They fell in love with the house and put in an offer. It was accepted, and they were super excited.
Sean was super excited too. It was September. We were just finishing up the “slow” season in the Southwest Florida Real Estate Market. It had been a long couple of slow months, and this higher priced sale would be a relief. Having 20 years of Real Estate experience taught us how to save and plan for these dips in sales. And we do, but it is still a relief when we come out of the slow season.
All the paperwork was completed, and Sean scheduled the home inspection. It was a bright, sunny Thursday morning, 88 degrees and thick with humidity – the kind of weather that brings in storms every afternoon.
All was going well with the inspection until the inspector stepped into the guest bedroom. The carpet was wet and mushy. You could hear the water squish under his feet with every step he took. He took out his flashlight and moisture meter and began to investigate. The old metal roof had been leaking for quite some time. The ceiling was wet, and the walls were wet. He finished the inspection and wrote up his report. It was not good. The buyers were confused. They weren’t sure what to do. They absolutely loved the house. They asked for Sean’s advice.
This deal could have gone either way, depending on the advice the buyers received.
I never doubted what decision Sean would make. He has always put his client’s needs above our own. And good thing too. This beautiful home with a bad roof and hidden problem sold months later. It took the new buyers almost 6 months of work to repair the problems. Day after day, week after week, there were constant contractor trucks in and out of the driveway. The entire roof was replaced. We don’t know how much the repairs cost, but it couldn’t have been cheap. And considering these buyers paid market value and then had to sink tens of thousands of additional dollars into it, they ended up overpaying for the house.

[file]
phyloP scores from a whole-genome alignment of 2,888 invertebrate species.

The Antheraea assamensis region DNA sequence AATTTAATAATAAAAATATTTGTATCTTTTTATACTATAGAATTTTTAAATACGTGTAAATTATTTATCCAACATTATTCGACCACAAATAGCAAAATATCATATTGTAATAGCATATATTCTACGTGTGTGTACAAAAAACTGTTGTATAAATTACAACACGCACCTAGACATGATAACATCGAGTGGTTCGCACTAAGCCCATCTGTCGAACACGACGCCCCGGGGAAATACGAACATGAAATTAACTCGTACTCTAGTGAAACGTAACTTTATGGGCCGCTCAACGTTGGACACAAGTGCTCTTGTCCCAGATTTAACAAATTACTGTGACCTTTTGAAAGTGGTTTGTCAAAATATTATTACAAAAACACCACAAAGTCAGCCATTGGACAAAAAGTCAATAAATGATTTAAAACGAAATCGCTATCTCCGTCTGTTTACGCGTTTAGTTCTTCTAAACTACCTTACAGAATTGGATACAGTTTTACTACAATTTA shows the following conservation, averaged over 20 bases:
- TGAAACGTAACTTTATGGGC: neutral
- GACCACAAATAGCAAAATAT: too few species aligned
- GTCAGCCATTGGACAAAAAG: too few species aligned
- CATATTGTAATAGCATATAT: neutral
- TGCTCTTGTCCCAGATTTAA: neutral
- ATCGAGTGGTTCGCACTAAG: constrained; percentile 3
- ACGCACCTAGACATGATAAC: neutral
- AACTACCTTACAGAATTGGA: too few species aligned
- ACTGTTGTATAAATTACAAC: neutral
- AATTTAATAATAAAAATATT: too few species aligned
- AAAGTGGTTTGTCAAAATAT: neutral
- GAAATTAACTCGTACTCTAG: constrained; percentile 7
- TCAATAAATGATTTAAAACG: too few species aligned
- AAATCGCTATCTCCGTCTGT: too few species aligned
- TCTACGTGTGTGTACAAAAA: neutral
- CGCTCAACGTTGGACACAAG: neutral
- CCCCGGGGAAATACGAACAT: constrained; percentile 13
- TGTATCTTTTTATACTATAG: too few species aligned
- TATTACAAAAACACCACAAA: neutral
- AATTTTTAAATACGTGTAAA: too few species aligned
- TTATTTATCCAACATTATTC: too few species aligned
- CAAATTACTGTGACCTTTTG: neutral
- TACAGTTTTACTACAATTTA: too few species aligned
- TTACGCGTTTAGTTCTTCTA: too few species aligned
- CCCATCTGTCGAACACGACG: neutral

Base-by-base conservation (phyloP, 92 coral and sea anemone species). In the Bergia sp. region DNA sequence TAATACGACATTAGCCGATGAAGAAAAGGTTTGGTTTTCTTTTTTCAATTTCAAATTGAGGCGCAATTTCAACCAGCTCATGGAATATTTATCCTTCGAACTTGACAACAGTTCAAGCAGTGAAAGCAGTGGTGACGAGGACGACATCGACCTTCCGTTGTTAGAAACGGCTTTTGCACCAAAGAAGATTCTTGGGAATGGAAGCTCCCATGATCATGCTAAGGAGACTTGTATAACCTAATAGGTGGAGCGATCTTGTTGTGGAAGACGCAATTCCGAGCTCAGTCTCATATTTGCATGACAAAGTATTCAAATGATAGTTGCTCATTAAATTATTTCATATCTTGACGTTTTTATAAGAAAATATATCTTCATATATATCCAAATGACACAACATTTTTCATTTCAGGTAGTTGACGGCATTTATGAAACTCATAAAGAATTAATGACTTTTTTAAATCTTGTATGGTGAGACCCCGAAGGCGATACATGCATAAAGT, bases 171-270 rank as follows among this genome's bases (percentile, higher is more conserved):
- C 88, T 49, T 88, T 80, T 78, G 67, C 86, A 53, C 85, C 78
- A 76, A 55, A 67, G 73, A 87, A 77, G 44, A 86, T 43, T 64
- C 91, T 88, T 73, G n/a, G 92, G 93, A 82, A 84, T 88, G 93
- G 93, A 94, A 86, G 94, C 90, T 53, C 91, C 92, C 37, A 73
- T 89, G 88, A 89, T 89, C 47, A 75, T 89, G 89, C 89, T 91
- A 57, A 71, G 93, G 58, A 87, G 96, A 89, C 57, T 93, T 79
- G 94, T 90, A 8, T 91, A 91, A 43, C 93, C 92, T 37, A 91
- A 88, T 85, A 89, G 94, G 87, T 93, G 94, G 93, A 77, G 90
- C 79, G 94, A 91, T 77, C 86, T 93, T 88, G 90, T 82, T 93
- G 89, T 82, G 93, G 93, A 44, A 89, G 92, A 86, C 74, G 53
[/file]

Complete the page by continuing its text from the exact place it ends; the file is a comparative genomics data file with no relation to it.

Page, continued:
It makes me wonder what kind of decisions other agents make. Self-ish or self-less. Especially when the average agents in our county only sells four homes a year. They are making a poverty level income. Imagine how desperate they must feel for each sale. If a sale falls through because of a roof issue, they will be financially devastated. They may not be able to pay their mortgage or rent for the month. They may not be able to buy food for their children.
Is that agent really going to be able to make the HARD decision? The right decision? The one that puts their clients’ needs above their own?
That’s a good question to ask yourself next time you are going to buy or sell a home. Can I trust that the agent I chose will give us the right advice? Will make the self-less decision?
Doing the right thing, the self-less thing, for some people is not easy. In fact, for some, it is downright HARD.
But not for us.
We did the right thing. We do make self-less decisions. Pudgy. Our clients.
You will always come first.